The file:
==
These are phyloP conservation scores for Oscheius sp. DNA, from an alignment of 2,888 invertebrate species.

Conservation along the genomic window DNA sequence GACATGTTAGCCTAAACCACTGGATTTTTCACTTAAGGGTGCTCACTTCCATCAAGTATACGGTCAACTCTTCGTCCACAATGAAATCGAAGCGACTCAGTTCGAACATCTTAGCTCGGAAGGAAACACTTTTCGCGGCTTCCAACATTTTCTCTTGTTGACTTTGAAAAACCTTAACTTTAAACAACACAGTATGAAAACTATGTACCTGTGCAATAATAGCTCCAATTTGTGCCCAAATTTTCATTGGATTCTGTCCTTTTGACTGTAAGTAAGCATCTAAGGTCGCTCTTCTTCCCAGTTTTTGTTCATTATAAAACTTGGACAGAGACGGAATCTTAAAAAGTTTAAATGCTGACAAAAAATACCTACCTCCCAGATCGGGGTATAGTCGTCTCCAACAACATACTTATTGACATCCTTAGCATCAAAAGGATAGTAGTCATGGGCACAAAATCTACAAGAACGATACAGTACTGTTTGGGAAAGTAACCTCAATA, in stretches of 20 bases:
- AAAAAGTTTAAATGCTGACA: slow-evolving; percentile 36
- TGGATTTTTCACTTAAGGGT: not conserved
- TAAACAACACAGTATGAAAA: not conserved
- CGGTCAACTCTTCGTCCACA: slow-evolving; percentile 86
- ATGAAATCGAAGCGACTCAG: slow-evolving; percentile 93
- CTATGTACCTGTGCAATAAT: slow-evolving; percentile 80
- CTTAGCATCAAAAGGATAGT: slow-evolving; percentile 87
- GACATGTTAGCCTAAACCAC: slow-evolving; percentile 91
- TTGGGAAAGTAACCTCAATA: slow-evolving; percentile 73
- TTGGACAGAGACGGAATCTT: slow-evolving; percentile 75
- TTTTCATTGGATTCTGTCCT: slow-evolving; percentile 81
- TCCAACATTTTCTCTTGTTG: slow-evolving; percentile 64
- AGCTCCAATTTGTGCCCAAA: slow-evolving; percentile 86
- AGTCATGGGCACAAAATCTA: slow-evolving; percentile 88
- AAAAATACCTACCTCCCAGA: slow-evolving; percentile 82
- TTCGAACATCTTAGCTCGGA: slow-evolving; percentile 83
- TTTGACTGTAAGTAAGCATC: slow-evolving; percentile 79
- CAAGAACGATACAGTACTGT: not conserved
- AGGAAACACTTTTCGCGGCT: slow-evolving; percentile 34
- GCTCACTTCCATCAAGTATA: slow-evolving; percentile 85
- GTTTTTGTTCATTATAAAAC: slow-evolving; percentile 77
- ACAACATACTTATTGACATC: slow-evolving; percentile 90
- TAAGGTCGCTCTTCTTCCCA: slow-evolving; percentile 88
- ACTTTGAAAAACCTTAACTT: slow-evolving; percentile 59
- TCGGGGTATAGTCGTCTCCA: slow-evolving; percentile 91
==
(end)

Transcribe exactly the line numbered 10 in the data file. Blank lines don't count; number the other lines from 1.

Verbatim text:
- GACATGTTAGCCTAAACCAC: slow-evolving; percentile 91